Florio Comes Off the Floor Against the NRA Over Assault Rifles


September 02, 1992|By RICHARD REEVES

NEWARK, N.J. — Newark, N.J.--I began in this business on a weekly paper 60 miles from here, the Phillipsburg Free Press. A guy in town named Red Mascari was a running story: Every year he tried to get the legislature to proclaim a ditty he wrote as the official state song. This was how it began:

''I'm from New Jersey and I'm here to shout it,

''I'm from New Jersey and I'm proud about it!''

Well, I am from New Jersey, and I'm mighty proud about it these days. The incumbent governor, Jim Florio, and his predecessor, Thomas H. Kean, are giving the state and the rest of the country a little demonstration of what democratic politics, with a small d, should and could be.

The issue is the legalization of semi-automatic assault weapons.

Although one of the most unpopular governors in Jersey history -- he raised taxes across the board in his first days in office -- Mr. Florio, a Democrat, persuaded a Democratic legislature in 1990 to ban AK-47 clones and other military weapons. That was just before voters, angry about the taxes, elected an overwhelmingly Republican Senate and Assembly last year.

A month ago, the Republicans voted to repeal the ban by votes of 28-9 in the Senate and 47-16 in the Assembly, far more than the two-thirds' majority needed to override a promised Florio veto.

They assured voters that the $364,000 the Republican legislators got from the National Rifle Association had nothing to do with their votes. Of course not; who would ever think such a thing?

Well, the NRA did. Its man in Washington, Richard Manning, traveled up to Princeton for a National Governors Association meeting and was quoted as saying: ''We killed Florio. We beat him here. And more important than what we did to him, every governor in this room knows we killed him.''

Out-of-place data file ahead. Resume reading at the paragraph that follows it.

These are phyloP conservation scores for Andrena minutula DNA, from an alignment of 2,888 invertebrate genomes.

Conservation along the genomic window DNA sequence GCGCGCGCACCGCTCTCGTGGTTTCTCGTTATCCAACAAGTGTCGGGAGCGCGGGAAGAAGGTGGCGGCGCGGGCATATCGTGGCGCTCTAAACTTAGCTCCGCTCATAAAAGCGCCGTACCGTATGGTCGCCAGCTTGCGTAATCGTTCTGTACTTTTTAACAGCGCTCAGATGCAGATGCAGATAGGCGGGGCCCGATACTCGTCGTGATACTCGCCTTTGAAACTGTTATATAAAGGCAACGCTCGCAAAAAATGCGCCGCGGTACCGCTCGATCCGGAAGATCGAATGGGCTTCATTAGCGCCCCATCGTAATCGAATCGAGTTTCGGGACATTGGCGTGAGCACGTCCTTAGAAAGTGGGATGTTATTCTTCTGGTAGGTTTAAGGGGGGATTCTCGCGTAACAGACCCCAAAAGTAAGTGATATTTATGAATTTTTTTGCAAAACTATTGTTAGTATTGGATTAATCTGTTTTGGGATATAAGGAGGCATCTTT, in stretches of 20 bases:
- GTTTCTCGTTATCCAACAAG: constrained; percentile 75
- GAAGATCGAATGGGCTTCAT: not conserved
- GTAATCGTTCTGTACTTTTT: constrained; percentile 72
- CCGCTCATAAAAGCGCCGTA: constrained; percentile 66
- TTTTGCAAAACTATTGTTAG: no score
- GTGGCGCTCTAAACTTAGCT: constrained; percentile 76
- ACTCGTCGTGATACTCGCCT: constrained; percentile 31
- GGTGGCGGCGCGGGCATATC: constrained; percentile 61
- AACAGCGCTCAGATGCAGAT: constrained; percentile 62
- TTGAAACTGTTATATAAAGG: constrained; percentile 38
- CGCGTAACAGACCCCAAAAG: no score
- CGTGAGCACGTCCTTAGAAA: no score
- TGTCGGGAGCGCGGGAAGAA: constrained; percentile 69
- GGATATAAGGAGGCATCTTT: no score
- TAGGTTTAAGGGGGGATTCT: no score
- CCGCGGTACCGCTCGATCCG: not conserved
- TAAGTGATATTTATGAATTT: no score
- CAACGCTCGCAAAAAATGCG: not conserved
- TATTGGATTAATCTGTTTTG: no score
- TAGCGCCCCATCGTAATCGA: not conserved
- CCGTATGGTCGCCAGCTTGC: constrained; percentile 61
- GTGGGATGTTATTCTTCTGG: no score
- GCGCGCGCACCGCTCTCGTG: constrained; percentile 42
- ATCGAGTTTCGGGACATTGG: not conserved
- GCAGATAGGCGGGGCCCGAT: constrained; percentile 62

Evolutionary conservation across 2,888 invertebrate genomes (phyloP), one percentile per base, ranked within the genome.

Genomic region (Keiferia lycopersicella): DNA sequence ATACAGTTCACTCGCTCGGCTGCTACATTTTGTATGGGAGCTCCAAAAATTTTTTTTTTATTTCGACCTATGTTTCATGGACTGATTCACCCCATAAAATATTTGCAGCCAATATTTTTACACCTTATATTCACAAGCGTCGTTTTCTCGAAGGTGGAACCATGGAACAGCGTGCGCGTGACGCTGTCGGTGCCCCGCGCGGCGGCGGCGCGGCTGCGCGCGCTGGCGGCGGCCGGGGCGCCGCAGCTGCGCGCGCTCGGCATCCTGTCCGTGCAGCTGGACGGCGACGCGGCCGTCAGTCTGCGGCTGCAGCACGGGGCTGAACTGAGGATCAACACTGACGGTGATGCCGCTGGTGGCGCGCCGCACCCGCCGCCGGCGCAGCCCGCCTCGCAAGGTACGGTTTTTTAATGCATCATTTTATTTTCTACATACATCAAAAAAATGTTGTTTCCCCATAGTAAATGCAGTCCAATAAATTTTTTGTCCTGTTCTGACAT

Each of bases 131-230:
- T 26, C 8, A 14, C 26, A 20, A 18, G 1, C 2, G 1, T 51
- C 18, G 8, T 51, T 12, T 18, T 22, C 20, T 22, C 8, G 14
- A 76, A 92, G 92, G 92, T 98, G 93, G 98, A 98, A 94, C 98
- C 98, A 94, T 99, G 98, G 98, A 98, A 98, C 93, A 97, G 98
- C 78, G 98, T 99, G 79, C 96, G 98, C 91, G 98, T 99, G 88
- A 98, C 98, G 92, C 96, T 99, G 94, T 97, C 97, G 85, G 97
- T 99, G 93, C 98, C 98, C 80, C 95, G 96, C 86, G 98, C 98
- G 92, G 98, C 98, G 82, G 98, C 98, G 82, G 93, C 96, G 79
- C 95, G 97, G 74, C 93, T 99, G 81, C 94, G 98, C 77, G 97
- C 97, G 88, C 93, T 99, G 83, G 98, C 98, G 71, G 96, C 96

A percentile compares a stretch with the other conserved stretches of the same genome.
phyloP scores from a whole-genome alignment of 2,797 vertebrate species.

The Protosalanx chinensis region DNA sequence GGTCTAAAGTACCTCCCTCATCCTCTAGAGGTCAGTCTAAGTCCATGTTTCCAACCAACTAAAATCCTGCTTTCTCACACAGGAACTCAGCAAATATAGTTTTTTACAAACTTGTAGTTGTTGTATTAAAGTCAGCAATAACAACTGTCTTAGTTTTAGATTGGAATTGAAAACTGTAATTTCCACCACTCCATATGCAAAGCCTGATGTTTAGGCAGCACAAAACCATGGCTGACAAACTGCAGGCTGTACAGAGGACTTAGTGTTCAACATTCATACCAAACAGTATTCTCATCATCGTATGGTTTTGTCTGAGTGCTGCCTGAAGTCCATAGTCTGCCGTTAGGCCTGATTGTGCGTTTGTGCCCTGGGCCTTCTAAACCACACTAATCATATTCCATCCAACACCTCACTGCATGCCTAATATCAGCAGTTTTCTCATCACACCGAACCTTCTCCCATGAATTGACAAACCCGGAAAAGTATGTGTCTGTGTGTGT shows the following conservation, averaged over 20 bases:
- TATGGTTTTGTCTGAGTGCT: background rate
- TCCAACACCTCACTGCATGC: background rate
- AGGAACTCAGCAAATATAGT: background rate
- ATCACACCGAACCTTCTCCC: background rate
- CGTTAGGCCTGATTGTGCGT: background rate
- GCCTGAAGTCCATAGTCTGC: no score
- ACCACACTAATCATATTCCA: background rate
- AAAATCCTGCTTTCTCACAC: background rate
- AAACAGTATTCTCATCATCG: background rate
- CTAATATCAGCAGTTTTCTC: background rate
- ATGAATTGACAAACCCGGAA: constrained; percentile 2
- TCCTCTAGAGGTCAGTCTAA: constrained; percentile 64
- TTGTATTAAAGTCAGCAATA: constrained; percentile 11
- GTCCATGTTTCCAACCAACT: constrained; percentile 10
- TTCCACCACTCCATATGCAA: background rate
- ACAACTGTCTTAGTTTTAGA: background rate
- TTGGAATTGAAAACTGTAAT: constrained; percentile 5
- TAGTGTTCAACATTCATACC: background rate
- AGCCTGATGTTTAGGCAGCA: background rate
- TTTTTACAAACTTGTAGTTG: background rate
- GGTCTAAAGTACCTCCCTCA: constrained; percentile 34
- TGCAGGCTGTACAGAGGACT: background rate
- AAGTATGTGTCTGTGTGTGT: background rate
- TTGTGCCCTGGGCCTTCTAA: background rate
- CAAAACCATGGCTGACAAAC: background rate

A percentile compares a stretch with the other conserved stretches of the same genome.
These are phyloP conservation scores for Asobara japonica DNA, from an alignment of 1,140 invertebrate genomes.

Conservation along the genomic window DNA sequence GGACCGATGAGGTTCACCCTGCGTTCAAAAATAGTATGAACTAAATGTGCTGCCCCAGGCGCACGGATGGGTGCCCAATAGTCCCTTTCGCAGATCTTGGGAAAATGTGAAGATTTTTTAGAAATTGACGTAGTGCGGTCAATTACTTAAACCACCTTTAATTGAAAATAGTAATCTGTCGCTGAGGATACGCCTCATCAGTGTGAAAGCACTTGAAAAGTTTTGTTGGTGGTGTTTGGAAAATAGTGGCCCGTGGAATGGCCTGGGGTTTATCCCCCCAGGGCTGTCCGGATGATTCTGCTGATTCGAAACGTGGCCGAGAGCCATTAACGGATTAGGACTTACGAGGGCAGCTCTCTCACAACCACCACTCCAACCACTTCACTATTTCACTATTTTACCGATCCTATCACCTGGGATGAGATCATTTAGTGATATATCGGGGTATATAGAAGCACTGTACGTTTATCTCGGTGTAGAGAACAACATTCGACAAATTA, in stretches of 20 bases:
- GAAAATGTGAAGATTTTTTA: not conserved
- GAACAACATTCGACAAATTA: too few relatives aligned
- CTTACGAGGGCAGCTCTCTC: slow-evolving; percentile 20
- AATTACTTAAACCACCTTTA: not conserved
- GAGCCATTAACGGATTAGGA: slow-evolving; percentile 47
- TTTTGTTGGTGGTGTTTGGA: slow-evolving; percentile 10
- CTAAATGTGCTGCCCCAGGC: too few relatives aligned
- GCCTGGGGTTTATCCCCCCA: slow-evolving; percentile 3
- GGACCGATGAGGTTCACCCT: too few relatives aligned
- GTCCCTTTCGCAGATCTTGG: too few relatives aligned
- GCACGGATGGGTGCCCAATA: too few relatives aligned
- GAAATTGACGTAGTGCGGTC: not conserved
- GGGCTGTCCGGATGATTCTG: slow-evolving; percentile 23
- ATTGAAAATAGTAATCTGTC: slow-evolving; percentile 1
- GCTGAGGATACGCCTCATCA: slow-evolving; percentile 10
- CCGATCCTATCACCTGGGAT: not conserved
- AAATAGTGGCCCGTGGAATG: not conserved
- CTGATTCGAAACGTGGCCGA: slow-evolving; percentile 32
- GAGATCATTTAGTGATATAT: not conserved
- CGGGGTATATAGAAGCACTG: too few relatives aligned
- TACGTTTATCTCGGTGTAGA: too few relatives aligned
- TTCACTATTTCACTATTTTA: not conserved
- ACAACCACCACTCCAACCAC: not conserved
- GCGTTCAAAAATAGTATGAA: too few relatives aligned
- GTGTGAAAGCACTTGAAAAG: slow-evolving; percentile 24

With faint pulse, Mr. Florio repeated that he would veto the bill, a meaningless bit of bravado against those margins. Meaningless, that is, until a Newark Star-Ledger reporter asked Mr. Kean, a Republican, what he thought of what his friends in the legislature were doing.

''It's dead wrong,'' said Mr. Kean, now the president of Drew University in Madison. ''I don't know what the lawful purpose could be in owning an assault weapon.''

Oh! Oh! Suddenly, Republican legislators are having second thoughts about paying back the NRA, which is effectively the lobbying arm of the country's gun manufacturers.

Having the guts or common sense to say things like that is why Tom Kean left the governor's office three years ago with positive job approval ratings above 70 percent.

Mr. Florio's approval ratings after two years were below 15 percent, and the conventional wisdom is that he has less chance to be elected again than Saddam Hussein.

Mr. Kean is some piece of work. Here is what this Republican says about the Democratic presidential nominee: ''I like Bill Clinton tremendously. I know him from the governors' conferences. The Democrats nominated their best person, a very able fellow. The country is well-served by that choice.'' Did I mention that Mr. Kean is the national chairman of President Bush's re-election campaign?

It appears now that the Republicans may not try to override Mr. Florio's veto, at least in the Senate. Part of the reason is that they would like to avoid a non-binding statewide referendum on the assault-gun ban -- which polls indicate three out of four voters favor -- during next year's gubernatorial race.

Suddenly, they are afraid of Jim Florio. He is still not very popular, but his taxes have improved the state's financial position and more money is going where Jersey people want it, into their schools.

Under other circumstances, Mr. Florio's latest poll ratings might seem dismal, but considering where he's been, they are a real improvement: 2 percent ''excellent''; 22 percent ''good''; 42 percent ''only fair.'' Maybe if he could get Tom Kean to endorse him . . .

Richard Reeves is a syndicated columnist.

Baltimore Sun Articles
Please note the green-lined linked article text has been applied commercially without any involvement from our newsroom editors, reporters or any other editorial staff.